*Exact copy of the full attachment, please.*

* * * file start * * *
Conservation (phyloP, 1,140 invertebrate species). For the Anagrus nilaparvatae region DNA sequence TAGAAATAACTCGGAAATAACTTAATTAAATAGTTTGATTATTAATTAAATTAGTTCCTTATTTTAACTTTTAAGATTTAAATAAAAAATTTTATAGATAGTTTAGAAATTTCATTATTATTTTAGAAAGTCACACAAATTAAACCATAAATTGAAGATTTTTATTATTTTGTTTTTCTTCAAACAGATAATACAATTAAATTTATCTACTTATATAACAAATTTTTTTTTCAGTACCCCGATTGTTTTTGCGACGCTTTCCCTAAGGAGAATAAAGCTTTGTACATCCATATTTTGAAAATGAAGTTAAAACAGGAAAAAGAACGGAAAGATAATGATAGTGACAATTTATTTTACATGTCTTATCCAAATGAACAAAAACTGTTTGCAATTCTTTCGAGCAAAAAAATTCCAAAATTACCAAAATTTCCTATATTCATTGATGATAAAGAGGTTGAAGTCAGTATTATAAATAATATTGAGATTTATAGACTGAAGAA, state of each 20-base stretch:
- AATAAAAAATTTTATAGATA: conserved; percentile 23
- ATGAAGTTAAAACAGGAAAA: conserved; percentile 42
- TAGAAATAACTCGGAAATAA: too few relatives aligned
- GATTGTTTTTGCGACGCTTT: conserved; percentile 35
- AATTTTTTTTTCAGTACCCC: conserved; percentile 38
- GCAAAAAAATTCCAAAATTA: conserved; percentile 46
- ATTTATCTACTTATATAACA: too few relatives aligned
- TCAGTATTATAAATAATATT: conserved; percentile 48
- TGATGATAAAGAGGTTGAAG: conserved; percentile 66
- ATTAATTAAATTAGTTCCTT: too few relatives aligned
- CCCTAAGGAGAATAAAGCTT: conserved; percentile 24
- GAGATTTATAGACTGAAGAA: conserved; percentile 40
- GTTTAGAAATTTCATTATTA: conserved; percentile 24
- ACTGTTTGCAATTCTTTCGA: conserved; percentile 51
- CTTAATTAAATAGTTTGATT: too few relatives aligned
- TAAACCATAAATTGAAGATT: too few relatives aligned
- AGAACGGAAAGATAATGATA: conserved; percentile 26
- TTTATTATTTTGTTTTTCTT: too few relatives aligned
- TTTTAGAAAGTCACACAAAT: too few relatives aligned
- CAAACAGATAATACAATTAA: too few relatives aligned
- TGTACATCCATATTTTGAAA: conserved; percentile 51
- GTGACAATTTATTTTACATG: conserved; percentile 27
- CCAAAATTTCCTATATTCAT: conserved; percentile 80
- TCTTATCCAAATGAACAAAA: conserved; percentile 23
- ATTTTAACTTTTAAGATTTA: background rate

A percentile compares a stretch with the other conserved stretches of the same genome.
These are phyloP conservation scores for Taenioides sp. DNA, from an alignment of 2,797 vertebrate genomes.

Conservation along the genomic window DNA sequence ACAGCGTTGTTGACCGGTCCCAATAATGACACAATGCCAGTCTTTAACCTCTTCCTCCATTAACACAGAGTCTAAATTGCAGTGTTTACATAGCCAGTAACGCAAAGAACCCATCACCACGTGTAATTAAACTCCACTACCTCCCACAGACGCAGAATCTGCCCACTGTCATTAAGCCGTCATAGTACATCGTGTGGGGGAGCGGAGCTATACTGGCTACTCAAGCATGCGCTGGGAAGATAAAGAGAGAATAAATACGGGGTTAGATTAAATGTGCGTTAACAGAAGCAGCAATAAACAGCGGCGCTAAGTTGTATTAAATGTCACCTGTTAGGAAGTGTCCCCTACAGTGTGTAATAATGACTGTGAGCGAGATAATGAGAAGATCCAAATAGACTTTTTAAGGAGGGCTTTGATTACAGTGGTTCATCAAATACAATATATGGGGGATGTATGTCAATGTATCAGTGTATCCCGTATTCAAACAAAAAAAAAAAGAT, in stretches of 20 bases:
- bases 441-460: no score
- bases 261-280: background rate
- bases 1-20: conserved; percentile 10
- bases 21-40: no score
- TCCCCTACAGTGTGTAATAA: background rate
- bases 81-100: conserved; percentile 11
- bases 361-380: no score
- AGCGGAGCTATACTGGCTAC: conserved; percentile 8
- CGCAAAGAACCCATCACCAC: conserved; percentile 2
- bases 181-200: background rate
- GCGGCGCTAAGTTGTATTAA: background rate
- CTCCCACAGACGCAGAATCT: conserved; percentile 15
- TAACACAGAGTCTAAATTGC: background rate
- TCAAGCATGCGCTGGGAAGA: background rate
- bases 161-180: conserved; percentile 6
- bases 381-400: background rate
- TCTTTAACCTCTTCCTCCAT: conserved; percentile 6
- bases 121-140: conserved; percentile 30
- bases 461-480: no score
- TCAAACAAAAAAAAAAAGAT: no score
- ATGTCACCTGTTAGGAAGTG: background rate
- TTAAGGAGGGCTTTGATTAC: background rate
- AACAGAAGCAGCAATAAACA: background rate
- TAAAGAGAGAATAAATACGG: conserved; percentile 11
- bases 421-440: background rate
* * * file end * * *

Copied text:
Conservation (phyloP, 1,140 invertebrate species). For the Anagrus nilaparvatae region DNA sequence TAGAAATAACTCGGAAATAACTTAATTAAATAGTTTGATTATTAATTAAATTAGTTCCTTATTTTAACTTTTAAGATTTAAATAAAAAATTTTATAGATAGTTTAGAAATTTCATTATTATTTTAGAAAGTCACACAAATTAAACCATAAATTGAAGATTTTTATTATTTTGTTTTTCTTCAAACAGATAATACAATTAAATTTATCTACTTATATAACAAATTTTTTTTTCAGTACCCCGATTGTTTTTGCGACGCTTTCCCTAAGGAGAATAAAGCTTTGTACATCCATATTTTGAAAATGAAGTTAAAACAGGAAAAAGAACGGAAAGATAATGATAGTGACAATTTATTTTACATGTCTTATCCAAATGAACAAAAACTGTTTGCAATTCTTTCGAGCAAAAAAATTCCAAAATTACCAAAATTTCCTATATTCATTGATGATAAAGAGGTTGAAGTCAGTATTATAAATAATATTGAGATTTATAGACTGAAGAA, state of each 20-base stretch:
- AATAAAAAATTTTATAGATA: conserved; percentile 23
- ATGAAGTTAAAACAGGAAAA: conserved; percentile 42
- TAGAAATAACTCGGAAATAA: too few relatives aligned
- GATTGTTTTTGCGACGCTTT: conserved; percentile 35
- AATTTTTTTTTCAGTACCCC: conserved; percentile 38
- GCAAAAAAATTCCAAAATTA: conserved; percentile 46
- ATTTATCTACTTATATAACA: too few relatives aligned
- TCAGTATTATAAATAATATT: conserved; percentile 48
- TGATGATAAAGAGGTTGAAG: conserved; percentile 66
- ATTAATTAAATTAGTTCCTT: too few relatives aligned
- CCCTAAGGAGAATAAAGCTT: conserved; percentile 24
- GAGATTTATAGACTGAAGAA: conserved; percentile 40
- GTTTAGAAATTTCATTATTA: conserved; percentile 24
- ACTGTTTGCAATTCTTTCGA: conserved; percentile 51
- CTTAATTAAATAGTTTGATT: too few relatives aligned
- TAAACCATAAATTGAAGATT: too few relatives aligned
- AGAACGGAAAGATAATGATA: conserved; percentile 26
- TTTATTATTTTGTTTTTCTT: too few relatives aligned
- TTTTAGAAAGTCACACAAAT: too few relatives aligned
- CAAACAGATAATACAATTAA: too few relatives aligned
- TGTACATCCATATTTTGAAA: conserved; percentile 51
- GTGACAATTTATTTTACATG: conserved; percentile 27
- CCAAAATTTCCTATATTCAT: conserved; percentile 80
- TCTTATCCAAATGAACAAAA: conserved; percentile 23
- ATTTTAACTTTTAAGATTTA: background rate

A percentile compares a stretch with the other conserved stretches of the same genome.
These are phyloP conservation scores for Taenioides sp. DNA, from an alignment of 2,797 vertebrate genomes.

Conservation along the genomic window DNA sequence ACAGCGTTGTTGACCGGTCCCAATAATGACACAATGCCAGTCTTTAACCTCTTCCTCCATTAACACAGAGTCTAAATTGCAGTGTTTACATAGCCAGTAACGCAAAGAACCCATCACCACGTGTAATTAAACTCCACTACCTCCCACAGACGCAGAATCTGCCCACTGTCATTAAGCCGTCATAGTACATCGTGTGGGGGAGCGGAGCTATACTGGCTACTCAAGCATGCGCTGGGAAGATAAAGAGAGAATAAATACGGGGTTAGATTAAATGTGCGTTAACAGAAGCAGCAATAAACAGCGGCGCTAAGTTGTATTAAATGTCACCTGTTAGGAAGTGTCCCCTACAGTGTGTAATAATGACTGTGAGCGAGATAATGAGAAGATCCAAATAGACTTTTTAAGGAGGGCTTTGATTACAGTGGTTCATCAAATACAATATATGGGGGATGTATGTCAATGTATCAGTGTATCCCGTATTCAAACAAAAAAAAAAAGAT, in stretches of 20 bases:
- bases 441-460: no score
- bases 261-280: background rate
- bases 1-20: conserved; percentile 10
- bases 21-40: no score
- TCCCCTACAGTGTGTAATAA: background rate
- bases 81-100: conserved; percentile 11
- bases 361-380: no score
- AGCGGAGCTATACTGGCTAC: conserved; percentile 8
- CGCAAAGAACCCATCACCAC: conserved; percentile 2
- bases 181-200: background rate
- GCGGCGCTAAGTTGTATTAA: background rate
- CTCCCACAGACGCAGAATCT: conserved; percentile 15
- TAACACAGAGTCTAAATTGC: background rate
- TCAAGCATGCGCTGGGAAGA: background rate
- bases 161-180: conserved; percentile 6
- bases 381-400: background rate
- TCTTTAACCTCTTCCTCCAT: conserved; percentile 6
- bases 121-140: conserved; percentile 30
- bases 461-480: no score
- TCAAACAAAAAAAAAAAGAT: no score
- ATGTCACCTGTTAGGAAGTG: background rate
- TTAAGGAGGGCTTTGATTAC: background rate
- AACAGAAGCAGCAATAAACA: background rate
- TAAAGAGAGAATAAATACGG: conserved; percentile 11
- bases 421-440: background rate